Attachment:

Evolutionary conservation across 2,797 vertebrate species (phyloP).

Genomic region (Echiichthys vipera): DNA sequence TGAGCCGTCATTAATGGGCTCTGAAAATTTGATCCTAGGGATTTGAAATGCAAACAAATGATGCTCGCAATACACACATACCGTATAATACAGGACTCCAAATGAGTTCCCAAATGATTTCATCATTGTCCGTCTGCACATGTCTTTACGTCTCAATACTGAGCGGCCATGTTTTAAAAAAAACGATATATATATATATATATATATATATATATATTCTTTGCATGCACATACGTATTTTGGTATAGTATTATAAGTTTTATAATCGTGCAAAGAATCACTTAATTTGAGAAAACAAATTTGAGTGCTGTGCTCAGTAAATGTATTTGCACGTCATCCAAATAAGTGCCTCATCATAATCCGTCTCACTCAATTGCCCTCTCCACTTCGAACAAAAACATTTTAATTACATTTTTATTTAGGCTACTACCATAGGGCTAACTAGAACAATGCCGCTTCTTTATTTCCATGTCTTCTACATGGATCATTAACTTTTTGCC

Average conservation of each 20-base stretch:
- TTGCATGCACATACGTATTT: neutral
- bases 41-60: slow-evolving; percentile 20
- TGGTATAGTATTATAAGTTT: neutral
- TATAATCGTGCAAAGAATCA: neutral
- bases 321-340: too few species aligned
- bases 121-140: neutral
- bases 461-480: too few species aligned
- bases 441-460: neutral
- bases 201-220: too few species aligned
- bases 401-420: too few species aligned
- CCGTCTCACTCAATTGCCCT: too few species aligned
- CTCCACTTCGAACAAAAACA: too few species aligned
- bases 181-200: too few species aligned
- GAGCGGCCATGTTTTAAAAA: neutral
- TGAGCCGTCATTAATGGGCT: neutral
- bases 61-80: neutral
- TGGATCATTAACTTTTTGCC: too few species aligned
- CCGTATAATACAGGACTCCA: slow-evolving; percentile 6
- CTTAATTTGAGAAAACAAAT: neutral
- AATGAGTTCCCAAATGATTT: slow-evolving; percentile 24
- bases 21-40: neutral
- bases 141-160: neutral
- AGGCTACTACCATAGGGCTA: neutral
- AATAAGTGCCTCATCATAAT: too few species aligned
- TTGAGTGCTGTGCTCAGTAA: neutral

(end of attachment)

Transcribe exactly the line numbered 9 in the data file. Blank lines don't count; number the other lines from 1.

- bases 121-140: neutral